The Tampa Bay Rays are used to skepticism, but they're also known for surprising people. One key ingredient in surviving their toughest years and successfully playing their most difficult cards has been President, Brian Auld. The Ivy League-educated former teacher arrived in St. Pete more than a decade ago as a single person with a love of baseball. In the years since, he's become not just the President of the Tampa Bay Rays and Vice Chair of the Tampa Bay Rowdies,but the father of three kids he's educating in St. Pete's public schools. Auld has made a home in St. Petersburg, and shown his investment in the city by rolling up his sleeves and getting to work. With seven years left in the Rays' contract at Tropicana Field, our eyes will be on Auld to find an innovative and surprising way to keep the Rays in Tampa Bay.
Years in St. Pete
More than 15. Moved to St. Pete in early 2008.
Organizations involved in
Deeply involved with Friends of Northshore Elementary, Big Brothers Big Sisters of Tampa Bay, St. Pete EDC and St. Petersburg Area Chamber of Commerce. Through the Rays work with almost every nonprofit organization in town.
What gets you out of bed every day?
I’ve got a pretty wonderful life. I wake up in beautiful St. Petersburg and go to work for a sports team, now two sports teams that I really love. It’s exciting for me, specifically, to be part of a community that I don’t think is fully polished yet. I think we’re still turning St. Petersburg into what it will be, and I feel like I get to play a relatively important role in that, which has been thrilling in a lot of ways.
Why St. Pete?
That’s where a few prescient leaders decided to build Tropicana Field and recruit the Rays however many years ago, then (known as) the Devil Rays. After Stuart Sternberg bought the team in 2005 and brought on Matt Silverman to be the team president, I received a call from Matt asking if I was interested in joining the effort. Didn’t know anything about Tampa Bay at the time, but knew that I loved baseball and didn’t have particularly strong roots anywhere else in the country. I’ve now lived in Tampa Bay for almost twice as long as anywhere else, and I think the reasons for staying are obvious.
What is one habit that you keep?
I try really hard to maintain my friendships through actual connections, so I’ve got a number of trips with various friend groups I’ve made along the way that I try to honor each and every year. Those are sacred to me and I try to make sure those happen whenever they can.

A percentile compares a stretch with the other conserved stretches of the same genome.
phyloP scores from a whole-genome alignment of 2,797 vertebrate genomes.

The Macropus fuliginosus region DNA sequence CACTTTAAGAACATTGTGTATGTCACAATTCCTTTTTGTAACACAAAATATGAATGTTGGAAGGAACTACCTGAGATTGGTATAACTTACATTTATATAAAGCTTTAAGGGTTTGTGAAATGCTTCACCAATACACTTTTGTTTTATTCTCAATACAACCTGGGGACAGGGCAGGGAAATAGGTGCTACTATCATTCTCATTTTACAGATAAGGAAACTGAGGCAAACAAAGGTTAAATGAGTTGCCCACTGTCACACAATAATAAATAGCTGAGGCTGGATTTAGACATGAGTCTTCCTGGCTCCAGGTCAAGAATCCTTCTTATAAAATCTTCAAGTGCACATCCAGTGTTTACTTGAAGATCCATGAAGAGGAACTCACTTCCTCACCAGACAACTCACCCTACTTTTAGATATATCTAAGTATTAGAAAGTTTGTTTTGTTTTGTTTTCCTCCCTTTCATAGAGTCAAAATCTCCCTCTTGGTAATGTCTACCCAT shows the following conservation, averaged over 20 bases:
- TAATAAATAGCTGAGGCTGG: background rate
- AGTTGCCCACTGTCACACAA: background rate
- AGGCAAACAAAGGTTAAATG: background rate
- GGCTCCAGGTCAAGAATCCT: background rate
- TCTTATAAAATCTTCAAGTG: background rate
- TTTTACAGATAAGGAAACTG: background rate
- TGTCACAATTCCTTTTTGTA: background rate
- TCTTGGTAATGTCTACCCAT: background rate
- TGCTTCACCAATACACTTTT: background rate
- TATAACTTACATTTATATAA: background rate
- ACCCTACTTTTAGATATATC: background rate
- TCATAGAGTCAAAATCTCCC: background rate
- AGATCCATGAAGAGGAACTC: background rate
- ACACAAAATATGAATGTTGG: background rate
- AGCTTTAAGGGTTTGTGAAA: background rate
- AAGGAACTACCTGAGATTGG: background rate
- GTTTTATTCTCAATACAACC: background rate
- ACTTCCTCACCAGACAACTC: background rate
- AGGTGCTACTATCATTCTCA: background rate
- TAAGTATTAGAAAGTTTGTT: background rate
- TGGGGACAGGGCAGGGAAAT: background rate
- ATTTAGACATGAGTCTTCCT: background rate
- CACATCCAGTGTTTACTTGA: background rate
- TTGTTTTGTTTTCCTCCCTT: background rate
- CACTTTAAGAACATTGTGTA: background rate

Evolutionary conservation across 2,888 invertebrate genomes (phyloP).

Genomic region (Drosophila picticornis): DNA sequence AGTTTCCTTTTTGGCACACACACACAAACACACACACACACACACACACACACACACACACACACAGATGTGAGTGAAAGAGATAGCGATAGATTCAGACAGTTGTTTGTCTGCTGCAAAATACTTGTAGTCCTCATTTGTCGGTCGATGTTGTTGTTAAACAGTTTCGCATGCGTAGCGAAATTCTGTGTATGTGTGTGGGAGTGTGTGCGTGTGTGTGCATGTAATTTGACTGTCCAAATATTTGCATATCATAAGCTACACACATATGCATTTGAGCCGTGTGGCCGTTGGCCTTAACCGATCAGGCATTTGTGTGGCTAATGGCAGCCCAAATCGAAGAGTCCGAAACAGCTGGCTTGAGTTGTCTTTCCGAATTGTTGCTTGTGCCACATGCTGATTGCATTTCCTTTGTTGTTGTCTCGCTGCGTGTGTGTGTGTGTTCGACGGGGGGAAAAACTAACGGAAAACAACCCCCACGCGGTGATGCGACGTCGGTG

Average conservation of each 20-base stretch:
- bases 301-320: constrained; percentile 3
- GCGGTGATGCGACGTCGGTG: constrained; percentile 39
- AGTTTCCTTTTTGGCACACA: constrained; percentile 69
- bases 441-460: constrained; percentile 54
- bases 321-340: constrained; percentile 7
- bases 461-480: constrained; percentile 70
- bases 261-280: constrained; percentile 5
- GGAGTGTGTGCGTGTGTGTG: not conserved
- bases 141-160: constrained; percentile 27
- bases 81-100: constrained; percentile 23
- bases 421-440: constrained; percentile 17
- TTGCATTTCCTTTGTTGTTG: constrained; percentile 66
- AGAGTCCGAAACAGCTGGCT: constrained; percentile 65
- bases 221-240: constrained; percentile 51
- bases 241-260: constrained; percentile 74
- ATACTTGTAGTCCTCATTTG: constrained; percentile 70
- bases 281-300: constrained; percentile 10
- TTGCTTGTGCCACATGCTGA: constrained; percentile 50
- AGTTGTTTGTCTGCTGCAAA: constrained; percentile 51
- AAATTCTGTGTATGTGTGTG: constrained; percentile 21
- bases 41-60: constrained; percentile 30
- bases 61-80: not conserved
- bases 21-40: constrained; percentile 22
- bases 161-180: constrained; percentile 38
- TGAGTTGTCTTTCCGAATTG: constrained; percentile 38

Who are some people that influence you?
I get my influence from all over the place. I wouldn’t say that I have any specific mentors. But Matt Silverman has been a friend of mine since we were in high school and I’ve always admired any number of ways that he does things. Since coming to work for Stu and seeing how he looks at the world, that’s certainly influenced the way I do as well. I’ve always leaned on the insights of various teachers and students from my time as a 4th grade teacher in California.
What is one piece of insight - a book, methodology, practice - that you would share with our readers?
Whenever I’m talking to someone who’s considering entering teaching, I always say it’s absolutely incredible work and life experience. You learn very quickly that if you’re not able to get your message across, you have to change the way you’re delivering it. When you’re in adult relationships, sometimes you can get mad at the other party for not hearing you. When you’re talking to an 8 or 9 year old, you realize that it falls on you, whether that’s teaching someone a math problem or science, or me and my wife trying get on the same page about how we’re going to manage car pool for a given week. If you default to – when a message isn’t going through – what parts you can change on your side rather than the other – I think that’s a pretty effective tool for life.
What is one thing you wish you knew about your work 3 years ago?
The stadium saga, as I think we’ve nicknamed it around here has been constantly hanging over the Tampa Bay Rays to the point where I think it influenced the way the Rowdies acquisition was seen. I’m not sure I appreciated quite to the degree of how that would affect our employee base.
We’re gonna figure out how to keep the Tampa Bay Rays and Rowdies in the Tampa Bay for generations to come. We’re gonna bring every ounce of energy, creativity and influence to the process and keep our always optimistic heads above the water as we figure out a solution to what is a pretty complex problem.